Last year, Valve issued 23 stern cease and desist letters to sites that ran Counter-Strike: Global Offensive gambling sites. A year later, not only are a handful of sites still taking bets for CS:GO skin roulettes, but the market has spread into great, wide world of PlayerUnknown’s Battlegrounds skins. Since the beginning of this year, at least ten Battlegrounds skin gambling sites have cropped up.
The model for gambling Battlegrounds skins looks the same as it has been for CS:GO gambling businesses. Players will deposit Battlegrounds skins from their Steam accounts into an online pool for roulette, coin flipping, jackpot, blackjack or a raffle. Once a winner is chosen, they receive all the skins in the pool or another skin, ideally higher-end, or coins. One Battlegrounds skin gambling site, DaPUBG.com, took in about 10 skins every minute for bets, I observed.
Picking up a few new skins to glamourize your Battlegrounds game isn’t always the end-goal of gambling on the ten or so Battlegrounds skin gambling sites out there; the skins can be a stand-in for cash. Third-party sites let players sell their skins for money or wager them on esports matches. Battlegrounds’ cosmetic items, like this red bandana, go for as much as $1,000 in the Steam marketplace, but around $780 on third-party sites that extract a smaller commission fee. Although that’s the high end of things, dozens more items go for a more reasonable $4 or $5—tracksuit pants, bloody sneakers, a red checkered shirt.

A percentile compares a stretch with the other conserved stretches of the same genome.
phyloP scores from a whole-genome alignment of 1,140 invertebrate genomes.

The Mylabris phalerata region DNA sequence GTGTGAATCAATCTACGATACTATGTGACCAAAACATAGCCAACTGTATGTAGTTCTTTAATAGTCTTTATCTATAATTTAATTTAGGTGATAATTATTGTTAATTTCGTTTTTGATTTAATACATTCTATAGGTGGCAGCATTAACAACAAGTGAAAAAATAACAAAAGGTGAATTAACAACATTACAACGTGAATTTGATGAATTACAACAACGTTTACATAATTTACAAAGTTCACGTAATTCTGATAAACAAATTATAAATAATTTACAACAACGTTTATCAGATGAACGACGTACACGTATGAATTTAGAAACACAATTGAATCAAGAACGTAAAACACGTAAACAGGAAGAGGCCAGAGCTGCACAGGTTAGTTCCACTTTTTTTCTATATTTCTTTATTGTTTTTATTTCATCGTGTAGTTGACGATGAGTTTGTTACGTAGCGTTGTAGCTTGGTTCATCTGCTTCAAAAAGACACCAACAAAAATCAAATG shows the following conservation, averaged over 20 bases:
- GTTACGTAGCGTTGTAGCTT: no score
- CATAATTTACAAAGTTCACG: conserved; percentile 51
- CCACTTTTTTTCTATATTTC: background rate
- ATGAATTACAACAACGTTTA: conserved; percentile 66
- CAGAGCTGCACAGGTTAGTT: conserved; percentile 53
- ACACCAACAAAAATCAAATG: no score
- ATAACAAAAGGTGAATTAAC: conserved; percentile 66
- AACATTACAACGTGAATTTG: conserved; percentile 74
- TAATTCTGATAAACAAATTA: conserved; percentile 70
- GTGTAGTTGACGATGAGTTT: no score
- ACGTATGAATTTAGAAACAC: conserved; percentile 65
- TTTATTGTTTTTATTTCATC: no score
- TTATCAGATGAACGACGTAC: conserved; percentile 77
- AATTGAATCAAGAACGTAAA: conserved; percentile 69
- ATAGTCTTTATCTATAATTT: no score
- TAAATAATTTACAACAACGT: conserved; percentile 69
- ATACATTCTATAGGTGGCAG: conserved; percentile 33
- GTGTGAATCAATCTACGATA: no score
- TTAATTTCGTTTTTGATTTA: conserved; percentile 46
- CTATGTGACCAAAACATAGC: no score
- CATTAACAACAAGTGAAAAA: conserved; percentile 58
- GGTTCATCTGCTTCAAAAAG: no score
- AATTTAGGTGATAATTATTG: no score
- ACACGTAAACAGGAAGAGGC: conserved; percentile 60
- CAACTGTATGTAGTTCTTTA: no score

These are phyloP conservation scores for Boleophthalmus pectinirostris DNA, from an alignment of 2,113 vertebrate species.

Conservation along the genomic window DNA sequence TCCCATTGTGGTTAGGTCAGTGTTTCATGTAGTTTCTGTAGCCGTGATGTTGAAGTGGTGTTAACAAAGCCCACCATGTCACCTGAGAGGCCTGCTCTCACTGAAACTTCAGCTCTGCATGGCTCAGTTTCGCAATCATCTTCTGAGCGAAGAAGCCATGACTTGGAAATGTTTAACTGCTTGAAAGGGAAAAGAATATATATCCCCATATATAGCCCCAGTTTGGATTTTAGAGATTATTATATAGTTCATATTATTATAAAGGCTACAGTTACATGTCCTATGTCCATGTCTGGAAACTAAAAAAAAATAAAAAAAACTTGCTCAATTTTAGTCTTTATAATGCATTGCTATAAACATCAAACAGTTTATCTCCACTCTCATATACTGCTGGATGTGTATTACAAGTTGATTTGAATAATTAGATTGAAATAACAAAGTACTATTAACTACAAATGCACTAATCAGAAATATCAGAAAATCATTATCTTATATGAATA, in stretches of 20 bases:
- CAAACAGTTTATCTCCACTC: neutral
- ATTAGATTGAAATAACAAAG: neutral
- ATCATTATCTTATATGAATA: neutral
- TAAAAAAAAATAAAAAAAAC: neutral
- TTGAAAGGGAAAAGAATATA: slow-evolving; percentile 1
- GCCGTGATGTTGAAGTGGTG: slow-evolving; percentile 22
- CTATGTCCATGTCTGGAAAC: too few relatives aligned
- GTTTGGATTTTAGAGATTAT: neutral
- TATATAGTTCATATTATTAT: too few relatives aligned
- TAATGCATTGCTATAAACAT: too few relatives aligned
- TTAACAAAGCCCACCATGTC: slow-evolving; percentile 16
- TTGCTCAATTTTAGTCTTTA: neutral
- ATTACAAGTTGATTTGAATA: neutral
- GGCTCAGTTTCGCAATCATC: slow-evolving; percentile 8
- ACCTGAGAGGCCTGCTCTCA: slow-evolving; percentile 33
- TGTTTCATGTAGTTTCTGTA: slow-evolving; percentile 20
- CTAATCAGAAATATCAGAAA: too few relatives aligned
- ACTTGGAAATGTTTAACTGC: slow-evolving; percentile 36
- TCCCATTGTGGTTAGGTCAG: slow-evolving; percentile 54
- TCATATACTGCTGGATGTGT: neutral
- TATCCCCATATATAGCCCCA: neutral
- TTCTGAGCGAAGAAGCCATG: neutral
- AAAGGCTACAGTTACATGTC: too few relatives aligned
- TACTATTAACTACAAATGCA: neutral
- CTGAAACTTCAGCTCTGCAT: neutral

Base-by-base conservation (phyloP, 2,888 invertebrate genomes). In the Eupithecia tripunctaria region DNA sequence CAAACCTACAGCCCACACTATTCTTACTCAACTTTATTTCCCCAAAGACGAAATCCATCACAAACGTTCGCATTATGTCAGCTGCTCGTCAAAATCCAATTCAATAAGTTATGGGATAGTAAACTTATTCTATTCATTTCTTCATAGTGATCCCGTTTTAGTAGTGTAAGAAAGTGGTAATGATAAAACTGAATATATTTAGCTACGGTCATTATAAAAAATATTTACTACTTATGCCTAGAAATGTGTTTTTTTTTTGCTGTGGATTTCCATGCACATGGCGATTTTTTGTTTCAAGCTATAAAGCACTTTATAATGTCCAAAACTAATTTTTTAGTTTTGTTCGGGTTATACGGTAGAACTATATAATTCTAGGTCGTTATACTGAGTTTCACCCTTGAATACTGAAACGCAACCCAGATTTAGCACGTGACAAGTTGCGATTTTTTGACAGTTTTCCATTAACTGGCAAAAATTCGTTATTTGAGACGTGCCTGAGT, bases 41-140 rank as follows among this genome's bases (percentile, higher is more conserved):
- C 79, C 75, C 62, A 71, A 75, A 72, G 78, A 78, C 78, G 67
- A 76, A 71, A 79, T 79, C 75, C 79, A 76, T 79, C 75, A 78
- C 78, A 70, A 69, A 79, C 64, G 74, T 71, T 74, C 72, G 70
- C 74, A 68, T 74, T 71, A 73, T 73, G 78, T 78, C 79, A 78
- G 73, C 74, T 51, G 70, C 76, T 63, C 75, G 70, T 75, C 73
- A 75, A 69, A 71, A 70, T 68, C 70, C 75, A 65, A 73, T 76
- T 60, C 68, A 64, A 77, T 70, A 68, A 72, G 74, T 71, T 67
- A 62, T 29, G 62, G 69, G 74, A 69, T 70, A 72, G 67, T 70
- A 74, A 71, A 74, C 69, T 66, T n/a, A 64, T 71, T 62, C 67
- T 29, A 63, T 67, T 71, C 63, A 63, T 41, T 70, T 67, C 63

Many dozen CS:GO skins go for well over $200, well over what more than a few Battlegrounds skins are worth. So while the CS:GO skins market moved $2.3 billion in esports bets in 2016, Battlegrounds has a long way to go to make that big of a splash in the online gambling scene. A player who gambles $3 worth of skins could earn a skin worth $4—observable earnings seem relatively low (in a sponsored YouTube video, one user earns $1,000 in one bet). One site boasts $5,000 total earnings for the day, and on another site, 648 users were on online at the time of this article’s publication.
As of now, the Battlegrounds gambling scene isn’t fuelled by the same YouTube influencer hype as CS:GO’s—only a few medium-sized YouTubers are posting videos hyping their earnings. That said, video titles like “PUBG- Gambling EP3 - I Won $1000 In One Click (PUBGBETS.net)” and “Playerunkown’s Battlegrounds Skins Gambling! (INSANE PROFIT!?)” have earned a few thousand views.
It looks like Battlegrounds skin-gambling sites exist in the same gray-area legal territory as their CS:GO counterparts. Although a lot of these sites ask anyone who logs on if they’re over 18, that rule isn’t often strictly enforced. Kids can gamble on virtual CS:GO skins, and they have. At the very least, a few of them could violate Steam’s terms of service by using bots to distribute winnings. Neither Valve nor Battlegrounds’ team returned requests for comment.